By Rachel Knight
At the age of 40, Kim Varner, the 2017 Brazos County Cattle Baron’s Ball event chair, sat anxiously waiting for the results of her first mammogram. As somebody who works in the healthcare system for CHI St. Joseph, Varner was concerned when a follow-up mammogram was scheduled after a dark spot was found on the first. The next day, she returned to have her results reread. The verdict for Varner: benign.
Varner’s personal confrontation with cancer was short, but cancer runs in her family, and many of her loved ones were not so lucky. As a result, Varner has a unique perspective on her role in fighting the disease.
Today, Varner is working to bring the Brazos Valley together in the fight against cancer at this year’s Cattle Baron’s Ball. Proceeds from the Cattle Baron’s Ball go to the American Cancer Society, providing members of the Brazos Valley an opportunity to join the fight.
“It was a blessing in that it wasn’t [cancer], but also that it put things into perspective,” Varner says about her personal confrontation with cancer. “It just kind of made me want to be more aware, or just offer support, raise funds, whatever I could do for those who don’t have that benign diagnosis.”
With more than 600 people expected to attend the 2017 Brazos County Cattle Baron’s Ball, Varner won’t be alone in standing up to cancer when the event kicks off on Oct. 14 at the Silver Horse Ranch.
“It’s one of the premier events that happens each year,” Varner says. “It’s a night out, but it’s doing good in supporting local community cancer survivors, cancer patients.”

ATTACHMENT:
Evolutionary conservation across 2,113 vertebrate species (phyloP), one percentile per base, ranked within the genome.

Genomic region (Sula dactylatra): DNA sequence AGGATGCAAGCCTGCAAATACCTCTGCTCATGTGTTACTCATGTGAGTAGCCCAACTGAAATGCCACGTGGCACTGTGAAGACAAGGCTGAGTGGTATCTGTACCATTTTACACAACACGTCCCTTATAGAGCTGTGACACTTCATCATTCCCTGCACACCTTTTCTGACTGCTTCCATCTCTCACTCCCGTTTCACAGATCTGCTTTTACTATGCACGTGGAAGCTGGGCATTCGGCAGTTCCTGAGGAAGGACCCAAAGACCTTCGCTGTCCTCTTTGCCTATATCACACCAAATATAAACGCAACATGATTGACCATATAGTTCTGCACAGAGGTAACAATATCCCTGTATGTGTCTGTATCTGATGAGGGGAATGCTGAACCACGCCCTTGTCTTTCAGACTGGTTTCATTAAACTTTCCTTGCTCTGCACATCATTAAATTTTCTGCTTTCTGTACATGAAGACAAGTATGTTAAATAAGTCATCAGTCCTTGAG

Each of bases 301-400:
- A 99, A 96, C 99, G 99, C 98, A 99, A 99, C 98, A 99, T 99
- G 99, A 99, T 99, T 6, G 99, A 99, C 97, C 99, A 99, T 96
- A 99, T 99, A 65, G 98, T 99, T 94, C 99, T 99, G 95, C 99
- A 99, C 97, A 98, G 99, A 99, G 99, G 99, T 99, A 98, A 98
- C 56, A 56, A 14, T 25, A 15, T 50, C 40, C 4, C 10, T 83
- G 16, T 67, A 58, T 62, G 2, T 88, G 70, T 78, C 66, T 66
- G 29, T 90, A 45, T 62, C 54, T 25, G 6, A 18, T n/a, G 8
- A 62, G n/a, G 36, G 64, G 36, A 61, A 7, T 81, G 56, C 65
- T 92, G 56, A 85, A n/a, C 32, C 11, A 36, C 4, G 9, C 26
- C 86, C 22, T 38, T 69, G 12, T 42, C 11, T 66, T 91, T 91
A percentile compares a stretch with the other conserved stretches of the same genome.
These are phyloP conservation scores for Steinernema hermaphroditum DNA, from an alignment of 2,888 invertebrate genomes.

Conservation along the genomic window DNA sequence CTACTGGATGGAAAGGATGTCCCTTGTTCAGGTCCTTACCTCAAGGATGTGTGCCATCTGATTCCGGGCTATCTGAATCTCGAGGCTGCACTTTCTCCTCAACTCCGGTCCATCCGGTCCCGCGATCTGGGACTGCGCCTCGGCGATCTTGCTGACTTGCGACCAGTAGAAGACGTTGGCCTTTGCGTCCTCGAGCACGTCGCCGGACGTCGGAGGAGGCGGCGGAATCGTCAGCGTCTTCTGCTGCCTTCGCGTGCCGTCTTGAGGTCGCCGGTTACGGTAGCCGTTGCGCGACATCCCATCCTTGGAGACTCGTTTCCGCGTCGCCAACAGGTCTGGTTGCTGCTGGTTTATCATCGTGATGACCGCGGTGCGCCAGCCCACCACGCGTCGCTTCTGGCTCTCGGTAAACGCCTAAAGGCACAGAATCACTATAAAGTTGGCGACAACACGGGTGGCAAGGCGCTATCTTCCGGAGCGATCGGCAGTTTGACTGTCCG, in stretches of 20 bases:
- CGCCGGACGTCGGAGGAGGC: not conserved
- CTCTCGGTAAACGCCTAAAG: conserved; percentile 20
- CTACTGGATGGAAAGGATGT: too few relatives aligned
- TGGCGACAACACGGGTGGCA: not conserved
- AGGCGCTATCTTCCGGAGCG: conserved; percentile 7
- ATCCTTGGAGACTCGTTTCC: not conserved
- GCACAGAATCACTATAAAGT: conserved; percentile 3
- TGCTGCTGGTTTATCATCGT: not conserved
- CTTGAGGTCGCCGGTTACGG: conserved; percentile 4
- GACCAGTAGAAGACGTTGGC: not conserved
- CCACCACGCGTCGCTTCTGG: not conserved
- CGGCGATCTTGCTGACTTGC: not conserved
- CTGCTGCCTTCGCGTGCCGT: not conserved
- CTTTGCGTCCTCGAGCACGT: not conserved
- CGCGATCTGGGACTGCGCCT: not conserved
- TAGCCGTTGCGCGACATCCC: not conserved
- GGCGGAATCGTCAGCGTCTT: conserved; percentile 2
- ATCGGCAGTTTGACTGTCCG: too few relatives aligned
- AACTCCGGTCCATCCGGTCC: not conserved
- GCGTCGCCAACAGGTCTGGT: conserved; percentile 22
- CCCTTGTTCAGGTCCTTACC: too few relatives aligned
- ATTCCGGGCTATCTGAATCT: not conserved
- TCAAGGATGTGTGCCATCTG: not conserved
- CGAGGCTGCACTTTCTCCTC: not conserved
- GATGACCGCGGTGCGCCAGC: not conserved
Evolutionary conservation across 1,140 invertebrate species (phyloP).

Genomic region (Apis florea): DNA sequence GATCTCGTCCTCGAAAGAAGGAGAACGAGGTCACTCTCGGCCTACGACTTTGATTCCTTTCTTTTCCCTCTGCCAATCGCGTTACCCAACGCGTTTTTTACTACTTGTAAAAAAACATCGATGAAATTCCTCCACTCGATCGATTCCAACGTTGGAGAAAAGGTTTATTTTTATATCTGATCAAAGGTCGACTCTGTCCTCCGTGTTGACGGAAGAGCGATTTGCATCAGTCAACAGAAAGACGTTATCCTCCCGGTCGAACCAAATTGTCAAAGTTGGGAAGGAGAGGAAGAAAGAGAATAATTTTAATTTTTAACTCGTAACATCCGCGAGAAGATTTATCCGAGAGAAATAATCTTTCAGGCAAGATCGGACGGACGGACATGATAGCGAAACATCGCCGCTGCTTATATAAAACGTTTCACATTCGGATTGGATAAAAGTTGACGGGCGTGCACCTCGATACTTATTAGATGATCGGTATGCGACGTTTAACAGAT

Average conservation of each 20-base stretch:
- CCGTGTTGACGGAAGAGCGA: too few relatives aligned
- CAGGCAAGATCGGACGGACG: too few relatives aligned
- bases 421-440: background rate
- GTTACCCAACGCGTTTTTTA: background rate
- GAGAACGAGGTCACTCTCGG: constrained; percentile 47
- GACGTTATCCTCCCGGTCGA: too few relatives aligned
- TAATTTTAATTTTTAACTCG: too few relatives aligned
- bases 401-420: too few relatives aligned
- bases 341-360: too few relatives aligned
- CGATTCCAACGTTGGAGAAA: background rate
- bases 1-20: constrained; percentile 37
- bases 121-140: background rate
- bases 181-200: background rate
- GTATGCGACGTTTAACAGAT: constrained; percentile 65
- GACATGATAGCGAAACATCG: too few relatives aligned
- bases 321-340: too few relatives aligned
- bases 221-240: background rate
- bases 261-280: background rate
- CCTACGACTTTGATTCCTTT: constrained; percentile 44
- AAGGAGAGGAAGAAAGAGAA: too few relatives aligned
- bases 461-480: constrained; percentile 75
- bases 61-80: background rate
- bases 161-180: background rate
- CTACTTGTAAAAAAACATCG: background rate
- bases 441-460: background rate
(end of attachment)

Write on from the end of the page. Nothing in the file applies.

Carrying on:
Money raised at the Cattle Baron’s Ball is put to work in the Brazos Valley’s fight against cancer. Proceeds help fund both Texas A&M University’s researchers in College Station as well as local programs through ACS that provide education about the disease and treatment, rides to and from treatment, solutions for appearance-related treatment side effects, care organizing tools, and one-on-one support.
According to Varner, CHI St. Joseph, Baylor Scott & White, and The Med referred more than 245 patients from Brazos County alone to the ACS in 2016. In addition to helping patients, ACS also helps educate patient caregivers about their loved one’s disease.
The evening of the 2017 Brazos County Cattle Baron’s Ball is sure to dazzle guests with its rhinestone rodeo theme. Rich jewel tones will set the scene, chandeliers will give the venue a little extra sparkle, and guests will have the opportunity to hear Texas country artist Rich O’Toole perform live.
Guests can also pay extra to participate in a casino for the chance to win a prize from Montelongo’s Fine Jewelry; play Chicken Poop Bingo; open fire in a skeet shooting game; try their hand in a Sabi Boutique sponsored $75 Kendra Scott jewelry pull; and open possibilities in a $25 wine pull. Other opportunities for entertainment include a mechanical bull and a selfie photo booth.
Both live and silent auctions will take place at the Cattle Baron’s Ball. Items in the auctions include four NASCAR tickets to the three-day World Truck Series, two Eric Church concert tickets with a night at a hotel included, a custom Louis Vuitton handbag, custom boots from Junk Gypsy, and more.
With a bigger venue, glitzier theme, and countless volunteer hours, the Cattle Baron’s Ball goal is to to raise $85,000 this year.
“Twenty five dollars provides free 24-7 access to information and support for cancer patients,” says Varner. “Fifty dollars provides Roads to Recovery. Five hundred dollars provides five free nights lodging at [ACS’s] Hope Lodge located in Houston or Lubbock.”
Participating in the Brazos County Cattle Baron’s Ball not only provides funding for the ACS, it helps make cancer patients and their caregivers’ lives a little less stressful.
“Cancer does not discriminate and is an equal opportunity offender to us all,” Varner says. “I would dare say that everyone has known someone in their life affected by this disease.”